Irvine, California, 1 March 2017 (UCI News) – The combination of prolonged hot spells with poor air quality greatly compounds the negative effects of each and can pose a major risk to human health, according to new research from the University of California, Irvine.
“The weather factors that drive heat waves also contribute to intensified surface ozone and air pollution episodes,” said UCI professor of Earth system science Michael J. Prather, co-author of the study, published this week in Proceedings of the National Academy of Sciences. “These extreme, multiday events tend to cluster and overlap, worsening the health impacts beyond the sum of their individual effects.”
Heat waves cause widespread discomfort and can be deadly for vulnerable individuals, while surface ozone and air pollution are linked to premature death from heart disease, stroke and lung ailments.
Prather’s group made the findings after examining 15 years of surface observations (1999-2013) for the eastern United States and Canada. The researchers overlaid a grid of one-degree-square segments onto a map of the region and analyzed the recorded levels of surface ozone, amounts of fine particulate matter (pollution) and maximum temperatures between April and September for each roughly 69-by-69-mile section of the map. This allowed them to construct a climatological picture of the duration, coincidence and overlap of each of these factors.
Meteorologically, slow-moving high-pressure systems accumulate pollutants and heat during the summer months. Scorching temperatures, low precipitation, strong sunlight and low wind speeds allow heat and poor-quality air to stagnate in a given location for an extended period of time.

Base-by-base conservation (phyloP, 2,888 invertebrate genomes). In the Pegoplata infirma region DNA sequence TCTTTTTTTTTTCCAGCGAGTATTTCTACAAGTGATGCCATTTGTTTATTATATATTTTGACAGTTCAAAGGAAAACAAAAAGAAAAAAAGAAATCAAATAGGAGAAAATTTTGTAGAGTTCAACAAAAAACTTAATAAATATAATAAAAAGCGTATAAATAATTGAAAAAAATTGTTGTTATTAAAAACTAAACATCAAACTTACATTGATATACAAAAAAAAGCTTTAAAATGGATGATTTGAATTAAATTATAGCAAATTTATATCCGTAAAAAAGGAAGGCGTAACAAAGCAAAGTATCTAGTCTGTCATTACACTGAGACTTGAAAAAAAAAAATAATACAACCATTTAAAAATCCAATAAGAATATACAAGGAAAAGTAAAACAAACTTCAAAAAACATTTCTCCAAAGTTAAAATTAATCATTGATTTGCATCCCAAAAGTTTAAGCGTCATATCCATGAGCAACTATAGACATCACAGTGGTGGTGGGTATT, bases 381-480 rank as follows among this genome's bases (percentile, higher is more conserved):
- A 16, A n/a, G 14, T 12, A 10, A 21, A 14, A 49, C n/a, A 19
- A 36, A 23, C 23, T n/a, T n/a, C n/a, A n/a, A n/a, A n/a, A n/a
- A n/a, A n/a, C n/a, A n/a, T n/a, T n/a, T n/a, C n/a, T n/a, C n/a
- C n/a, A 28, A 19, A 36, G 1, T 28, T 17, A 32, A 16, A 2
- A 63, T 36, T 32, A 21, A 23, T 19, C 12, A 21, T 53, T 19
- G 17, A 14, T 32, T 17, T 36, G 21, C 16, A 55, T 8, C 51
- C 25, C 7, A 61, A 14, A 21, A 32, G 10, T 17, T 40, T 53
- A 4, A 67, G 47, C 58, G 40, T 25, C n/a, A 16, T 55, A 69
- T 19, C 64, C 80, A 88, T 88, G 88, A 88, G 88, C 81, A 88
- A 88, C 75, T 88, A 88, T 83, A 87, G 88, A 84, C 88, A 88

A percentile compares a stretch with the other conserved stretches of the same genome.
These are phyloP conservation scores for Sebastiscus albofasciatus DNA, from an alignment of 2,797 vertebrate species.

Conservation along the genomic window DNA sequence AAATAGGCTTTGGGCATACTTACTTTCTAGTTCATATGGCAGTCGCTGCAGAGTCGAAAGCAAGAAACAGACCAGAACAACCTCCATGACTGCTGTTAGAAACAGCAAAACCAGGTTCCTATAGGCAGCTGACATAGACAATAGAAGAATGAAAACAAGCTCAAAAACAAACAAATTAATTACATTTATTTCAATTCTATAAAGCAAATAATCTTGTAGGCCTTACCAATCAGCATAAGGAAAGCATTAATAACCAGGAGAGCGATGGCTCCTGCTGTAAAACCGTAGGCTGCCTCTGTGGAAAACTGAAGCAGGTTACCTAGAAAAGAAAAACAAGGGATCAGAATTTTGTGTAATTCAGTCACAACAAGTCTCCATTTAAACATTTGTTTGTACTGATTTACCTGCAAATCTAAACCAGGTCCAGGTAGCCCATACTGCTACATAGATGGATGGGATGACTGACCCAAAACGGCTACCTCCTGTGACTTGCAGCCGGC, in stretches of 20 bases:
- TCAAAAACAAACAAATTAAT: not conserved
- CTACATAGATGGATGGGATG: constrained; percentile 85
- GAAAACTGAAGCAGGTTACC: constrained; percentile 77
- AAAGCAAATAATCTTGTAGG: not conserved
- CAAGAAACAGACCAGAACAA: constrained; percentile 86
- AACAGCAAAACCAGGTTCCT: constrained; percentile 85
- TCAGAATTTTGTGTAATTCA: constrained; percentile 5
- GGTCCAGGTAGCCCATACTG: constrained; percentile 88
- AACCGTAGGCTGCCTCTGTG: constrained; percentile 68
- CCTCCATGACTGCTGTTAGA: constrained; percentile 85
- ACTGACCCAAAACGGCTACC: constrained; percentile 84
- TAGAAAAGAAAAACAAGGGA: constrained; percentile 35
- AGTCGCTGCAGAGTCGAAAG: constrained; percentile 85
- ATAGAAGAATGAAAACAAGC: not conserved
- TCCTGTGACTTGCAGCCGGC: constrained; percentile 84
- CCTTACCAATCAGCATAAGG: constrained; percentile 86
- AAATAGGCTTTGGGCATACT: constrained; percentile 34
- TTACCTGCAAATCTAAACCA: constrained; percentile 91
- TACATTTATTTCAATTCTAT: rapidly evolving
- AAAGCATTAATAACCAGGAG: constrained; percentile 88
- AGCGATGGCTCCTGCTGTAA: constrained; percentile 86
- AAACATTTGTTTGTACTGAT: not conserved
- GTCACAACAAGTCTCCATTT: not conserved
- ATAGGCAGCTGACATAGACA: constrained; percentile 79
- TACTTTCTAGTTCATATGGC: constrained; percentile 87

“These conditions increase the emission of biogenic volatile organic compounds, which boost the production of surface ozone and other aerosols,” said lead author Jordan Schnell, a postdoctoral researcher at UCI when the study was conducted who is now at Princeton University. “The droughtlike conditions that exist in heat waves reduce soil moisture, making near-surface temperatures hotter and inhibiting the role played by vegetation in absorbing ozone, resulting in lower air quality.”
Humans only make the problem worse by consuming more fossil fuel-generated energy to run air conditioners, the researchers noted.
“It’s important to study the combined effects of pollution and prolonged heat events because we expect these conditions to become more prevalent in a warming climate,” Prather said. “Our evidence suggests that pollution and heat waves are synergistic stressors that produce disproportionately greater adverse health impacts. Policymakers should be taking these issues into consideration going forward.”
The work was supported by NASA, the U.S. Department of Energy and the National Science Foundation.
Concurrent heat waves, air pollution exacerbate negative health effects of each
ABSTRACT: Heat waves and air pollution episodes pose a serious threat to human health and may worsen under future climate change. In this paper, we use 15 years (1999–2013) of commensurately gridded (1° x 1°) surface observations of extended summer (April–September) surface ozone (O3), fine particulate matter (PM2.5), and maximum temperature (TX) over the eastern United States and Canada to construct a climatology of the coincidence, overlap, and lag in space and time of their extremes. Extremes of each quantity are defined climatologically at each grid cell as the 50 d with the highest values in three 5-y windows (∼95th percentile). Any two extremes occur on the same day in the same grid cell more than 50% of the time in the northeastern United States, but on a domain average, co-occurrence is approximately 30%. Although not exactly co-occurring, many of these extremes show connectedness with consistent offsets in space and in time, which often defy traditional mechanistic explanations. All three extremes occur primarily in large-scale, multiday, spatially connected episodes with scales of >1,000 km and clearly coincide with large-scale meteorological features. The largest, longest-lived episodes have the highest incidence of co-occurrence and contain extreme values well above their local 95th percentile threshold, by +7 ppb for O3, +6 µg m−3 for PM2.5, and +1.7 °C for TX. Our results demonstrate the need to evaluate these extremes as synergistic costressors to accurately quantify their impacts on human health.